It’s no secret that the traditional model of film distribution had been repeatedly challenged by Netflix and other digital services, creative studios and consumers themselves long before the COVID-19 pandemic. Changes were coming anyhow. But nobody could have predicted back in 2019 how fast these changes would actually happen and how quickly Hollywood’s way of thinking about movies would have to adapt to a new entertainment landscape on a global scale. Simply put: the driving force behind modern cinema now is not movie theatres or the retail movie market in general (DVD/BD/UHD and digital sales). Not anymore. Streaming is.
This is the main takeaway from the latest Motion Picture Association report (PDF download) which includes total figures for 2021 and a number of interesting remarks. The good news: after the 18-month shock of the pandemic that kept most theatres in the world closed or barely operating, the entertainment industry seems to have largely rebounded. Combined global theatrical and home entertainment revenue clocked in at $99.7 billion in 2021, while that number was $80.8 billion in 2020 and $101 billion in 2019. The bad news, for the traditional movie distribution chain at least: out of that $99.7 billion total, almost 72 billion came from streaming services. This 72% of 2021 revenue was just 46% in 2019 ($58.8 billion), leading many to believe that not only has the balance of power between theatrical and home releases obviously shifted, but it has done so irreversibly.
We may have a better idea about this balance at the end of 2022 — when Hollywood will have enjoyed the benefit of fully operational movie theatres for a full calendar year — but that will not affect the shift already underway in terms of film production. All streaming services put together — Amazon Prime Video, Apple TV Plus, Disney Plus, HBO Max, Hulu, Netflix, Paramount Plus, Peacock, Roku, Showtime, Starz — released just 93 original films in 2017. That number has almost doubled to 179 in 2021, which is almost 40% of what all traditional Hollywood studios — the “big six”, now “big five” — and indies put together have produced in the same year.
It is Netflix’s output that played the biggest role in this, of course, as the service has been ramping up its movie production considerably since 2018. Netflix means to offer at least one new film every week of a calendar year and it’s on track to do just that in 2022 with over 70 movies already planned. It’s not just Netflix that produces more movies exclusively for the streaming market, though. Amazon Prime Video does too, as does Warner’s HBO Max, as does Apple TV Plus and Hulu. If this trend continues, films produced exclusively for streaming services will soon be just as many as the ones produced for the traditional film distribution chain: movie theatres, digital rentals and sales, optical disc sales and VOD services. What’s more, it will all have happened in just six years, give or take.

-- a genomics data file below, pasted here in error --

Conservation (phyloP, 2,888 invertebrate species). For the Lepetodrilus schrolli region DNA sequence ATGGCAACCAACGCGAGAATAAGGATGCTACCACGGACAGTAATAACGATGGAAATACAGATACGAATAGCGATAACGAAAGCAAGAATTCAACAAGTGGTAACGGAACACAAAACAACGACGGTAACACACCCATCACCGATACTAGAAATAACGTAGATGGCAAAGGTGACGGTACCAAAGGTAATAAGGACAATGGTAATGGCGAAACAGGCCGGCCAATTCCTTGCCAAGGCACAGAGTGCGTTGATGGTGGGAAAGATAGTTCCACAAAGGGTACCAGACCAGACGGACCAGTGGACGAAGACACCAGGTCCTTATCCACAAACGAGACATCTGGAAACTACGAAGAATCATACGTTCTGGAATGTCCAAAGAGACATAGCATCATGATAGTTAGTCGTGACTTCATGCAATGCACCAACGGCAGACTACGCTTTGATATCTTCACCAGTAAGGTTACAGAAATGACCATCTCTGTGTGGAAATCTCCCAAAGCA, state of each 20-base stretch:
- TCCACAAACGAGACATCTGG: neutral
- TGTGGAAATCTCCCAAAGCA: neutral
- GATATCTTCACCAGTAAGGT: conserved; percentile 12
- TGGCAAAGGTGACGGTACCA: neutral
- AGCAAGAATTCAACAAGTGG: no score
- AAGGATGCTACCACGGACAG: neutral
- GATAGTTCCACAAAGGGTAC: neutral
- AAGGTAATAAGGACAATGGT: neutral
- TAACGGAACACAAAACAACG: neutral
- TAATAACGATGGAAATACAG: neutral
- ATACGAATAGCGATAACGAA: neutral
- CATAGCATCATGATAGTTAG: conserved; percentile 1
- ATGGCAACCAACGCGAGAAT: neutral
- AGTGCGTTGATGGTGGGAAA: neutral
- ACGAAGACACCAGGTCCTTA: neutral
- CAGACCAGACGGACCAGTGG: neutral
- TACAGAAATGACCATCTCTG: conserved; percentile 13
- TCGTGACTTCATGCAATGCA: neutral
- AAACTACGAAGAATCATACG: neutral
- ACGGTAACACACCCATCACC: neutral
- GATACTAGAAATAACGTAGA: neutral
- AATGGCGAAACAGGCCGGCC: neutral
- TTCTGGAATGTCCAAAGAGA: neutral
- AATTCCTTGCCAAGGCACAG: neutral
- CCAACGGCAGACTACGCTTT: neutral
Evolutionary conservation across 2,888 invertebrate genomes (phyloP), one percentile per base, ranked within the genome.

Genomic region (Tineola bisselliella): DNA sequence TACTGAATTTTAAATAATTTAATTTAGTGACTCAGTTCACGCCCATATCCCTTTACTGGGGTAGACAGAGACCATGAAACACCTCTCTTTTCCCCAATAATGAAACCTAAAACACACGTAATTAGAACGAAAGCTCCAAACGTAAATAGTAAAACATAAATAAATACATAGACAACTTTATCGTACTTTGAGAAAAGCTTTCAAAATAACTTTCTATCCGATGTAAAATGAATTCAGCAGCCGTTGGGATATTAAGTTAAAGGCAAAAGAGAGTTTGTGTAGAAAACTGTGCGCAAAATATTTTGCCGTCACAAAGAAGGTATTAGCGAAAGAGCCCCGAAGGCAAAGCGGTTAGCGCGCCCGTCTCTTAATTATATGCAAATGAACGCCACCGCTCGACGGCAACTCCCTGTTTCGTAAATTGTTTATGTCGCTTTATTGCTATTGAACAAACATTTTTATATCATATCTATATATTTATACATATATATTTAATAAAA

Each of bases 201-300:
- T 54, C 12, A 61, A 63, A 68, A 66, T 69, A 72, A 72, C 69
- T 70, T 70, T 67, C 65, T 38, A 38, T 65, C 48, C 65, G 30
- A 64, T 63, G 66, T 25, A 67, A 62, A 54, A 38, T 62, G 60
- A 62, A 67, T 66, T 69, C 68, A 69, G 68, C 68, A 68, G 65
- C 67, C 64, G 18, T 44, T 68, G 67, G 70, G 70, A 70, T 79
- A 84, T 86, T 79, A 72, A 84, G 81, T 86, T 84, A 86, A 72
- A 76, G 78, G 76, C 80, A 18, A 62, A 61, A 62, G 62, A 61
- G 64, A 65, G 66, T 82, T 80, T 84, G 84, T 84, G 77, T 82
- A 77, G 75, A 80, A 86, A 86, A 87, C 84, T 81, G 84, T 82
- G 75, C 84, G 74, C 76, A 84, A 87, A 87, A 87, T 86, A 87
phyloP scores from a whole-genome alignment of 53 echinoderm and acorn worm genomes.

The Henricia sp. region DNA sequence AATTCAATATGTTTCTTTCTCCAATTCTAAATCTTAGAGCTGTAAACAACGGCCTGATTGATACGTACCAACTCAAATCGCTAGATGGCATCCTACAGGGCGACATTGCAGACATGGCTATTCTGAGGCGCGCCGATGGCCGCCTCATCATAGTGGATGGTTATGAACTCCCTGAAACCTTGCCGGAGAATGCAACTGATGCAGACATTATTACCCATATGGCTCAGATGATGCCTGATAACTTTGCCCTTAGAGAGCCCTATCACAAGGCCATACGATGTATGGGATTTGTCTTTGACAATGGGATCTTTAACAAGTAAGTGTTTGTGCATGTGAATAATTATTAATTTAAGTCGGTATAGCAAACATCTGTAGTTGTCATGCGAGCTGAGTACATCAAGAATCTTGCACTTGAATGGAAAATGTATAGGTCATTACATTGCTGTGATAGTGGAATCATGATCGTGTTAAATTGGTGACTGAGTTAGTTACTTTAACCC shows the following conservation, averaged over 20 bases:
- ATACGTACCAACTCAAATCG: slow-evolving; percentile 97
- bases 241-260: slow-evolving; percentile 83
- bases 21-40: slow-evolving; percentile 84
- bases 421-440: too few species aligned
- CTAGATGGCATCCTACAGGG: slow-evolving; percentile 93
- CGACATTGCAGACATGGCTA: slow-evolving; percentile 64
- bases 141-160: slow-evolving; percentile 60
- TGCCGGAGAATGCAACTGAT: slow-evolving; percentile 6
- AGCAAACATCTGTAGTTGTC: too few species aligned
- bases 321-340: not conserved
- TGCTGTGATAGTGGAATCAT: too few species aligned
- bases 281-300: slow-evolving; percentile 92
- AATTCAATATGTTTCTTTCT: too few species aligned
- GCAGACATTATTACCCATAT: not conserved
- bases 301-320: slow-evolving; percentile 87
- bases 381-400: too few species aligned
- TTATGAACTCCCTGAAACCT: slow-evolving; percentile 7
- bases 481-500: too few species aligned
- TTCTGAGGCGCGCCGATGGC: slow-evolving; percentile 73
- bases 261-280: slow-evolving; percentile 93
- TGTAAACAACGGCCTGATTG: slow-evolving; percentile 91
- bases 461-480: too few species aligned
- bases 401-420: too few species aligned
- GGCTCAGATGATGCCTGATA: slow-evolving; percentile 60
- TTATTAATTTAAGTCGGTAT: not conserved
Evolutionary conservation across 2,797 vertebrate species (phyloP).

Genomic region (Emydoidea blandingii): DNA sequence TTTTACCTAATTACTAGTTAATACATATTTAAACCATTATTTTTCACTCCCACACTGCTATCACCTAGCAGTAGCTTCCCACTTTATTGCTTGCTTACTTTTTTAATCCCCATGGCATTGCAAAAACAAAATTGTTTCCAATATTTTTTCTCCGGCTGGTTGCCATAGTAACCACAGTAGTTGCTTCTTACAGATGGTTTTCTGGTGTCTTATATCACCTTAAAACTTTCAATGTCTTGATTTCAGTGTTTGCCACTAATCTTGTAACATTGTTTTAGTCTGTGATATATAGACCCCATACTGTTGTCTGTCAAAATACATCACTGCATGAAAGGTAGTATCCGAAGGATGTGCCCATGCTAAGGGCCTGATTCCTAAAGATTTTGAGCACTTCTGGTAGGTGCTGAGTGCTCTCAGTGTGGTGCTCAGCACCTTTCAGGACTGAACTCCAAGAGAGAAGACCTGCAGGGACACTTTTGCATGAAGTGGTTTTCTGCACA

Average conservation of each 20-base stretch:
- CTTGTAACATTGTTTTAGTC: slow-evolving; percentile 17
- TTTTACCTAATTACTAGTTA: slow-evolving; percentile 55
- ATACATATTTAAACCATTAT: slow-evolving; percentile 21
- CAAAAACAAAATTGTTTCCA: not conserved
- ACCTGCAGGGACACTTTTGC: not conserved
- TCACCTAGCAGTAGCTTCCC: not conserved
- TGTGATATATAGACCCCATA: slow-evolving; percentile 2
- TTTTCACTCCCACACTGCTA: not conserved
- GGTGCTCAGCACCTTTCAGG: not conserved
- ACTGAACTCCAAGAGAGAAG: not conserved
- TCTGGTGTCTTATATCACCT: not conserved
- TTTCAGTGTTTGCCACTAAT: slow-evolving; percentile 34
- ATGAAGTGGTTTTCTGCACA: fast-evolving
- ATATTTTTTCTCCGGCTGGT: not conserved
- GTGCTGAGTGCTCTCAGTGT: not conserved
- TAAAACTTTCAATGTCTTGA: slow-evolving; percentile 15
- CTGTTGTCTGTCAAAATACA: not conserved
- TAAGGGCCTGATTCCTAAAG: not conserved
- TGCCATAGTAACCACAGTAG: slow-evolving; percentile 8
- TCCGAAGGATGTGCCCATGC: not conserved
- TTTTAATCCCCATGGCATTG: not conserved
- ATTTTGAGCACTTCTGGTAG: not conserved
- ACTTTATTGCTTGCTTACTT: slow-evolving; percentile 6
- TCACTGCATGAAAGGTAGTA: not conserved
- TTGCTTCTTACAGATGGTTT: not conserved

Regardless of whether that may come to pass or not, the traditional movie business itself will also be adapting, by the look of things. It’s highly likely that it will be returning to a model it used to follow in the ’80s and ’90s, obviously taking into account the role of modern Internet services: the “straight-to-video” approach which will now become the “straight-to-streaming” one. Hollywood will continue to produce movies at a steady pace but it will only be releasing the best ones among them (the blockbusters guaranteed to bring in high ticket sales) to theatres. Films with little chance of great commercial success will be coming straight to Hollywood studios’ streaming services in order to bolster each one’s library — something of a necessity given the arms race going on between Disney, Warner and Paramount for the most popular alternative to Netflix.
The difference, though, between the ‘80s/’90s “straight-to-video” model and the modernized “straight-to-streaming” one is important: movies that got released based on the former back then were considered of lesser quality, to begin with — good enough for a lazy afternoon maybe but not much else — while that may not be the case at all with today’s “straight-to-streaming” movies. Those might be e.g. cinephile productions designed to attract a smaller audience anyway (but of high value in the artistic sense), as well as actual AAA productions that Hollywood studios strategically pick to release on their streaming services in order to boost subscription numbers and keep growth rates steady. This is exactly what Disney chose to do with Turning Red in March, for example, with great success. Others will probably follow.
There’s no denying that the entertainment industry as a whole is going through a rough transitional period: on one hand, it’s perfectly clear that streaming services are the future in several important ways. On the other hand, it’s also clear that these services cannot currently support the movie business financially all on their own, so the traditional film distribution model Hollywood has followed for decades is still needed. Yours truly published a story about a year ago titled “We cherish home entertainment, but we do need cinemas” — based around a similar Motion Picture Association report — and that observation holds true in 2022. All the pandemic did was push things forward at an unexpectedly fast pace. Whether the entertainment market will be able to smoothly adapt at the same pace, remains to be seen.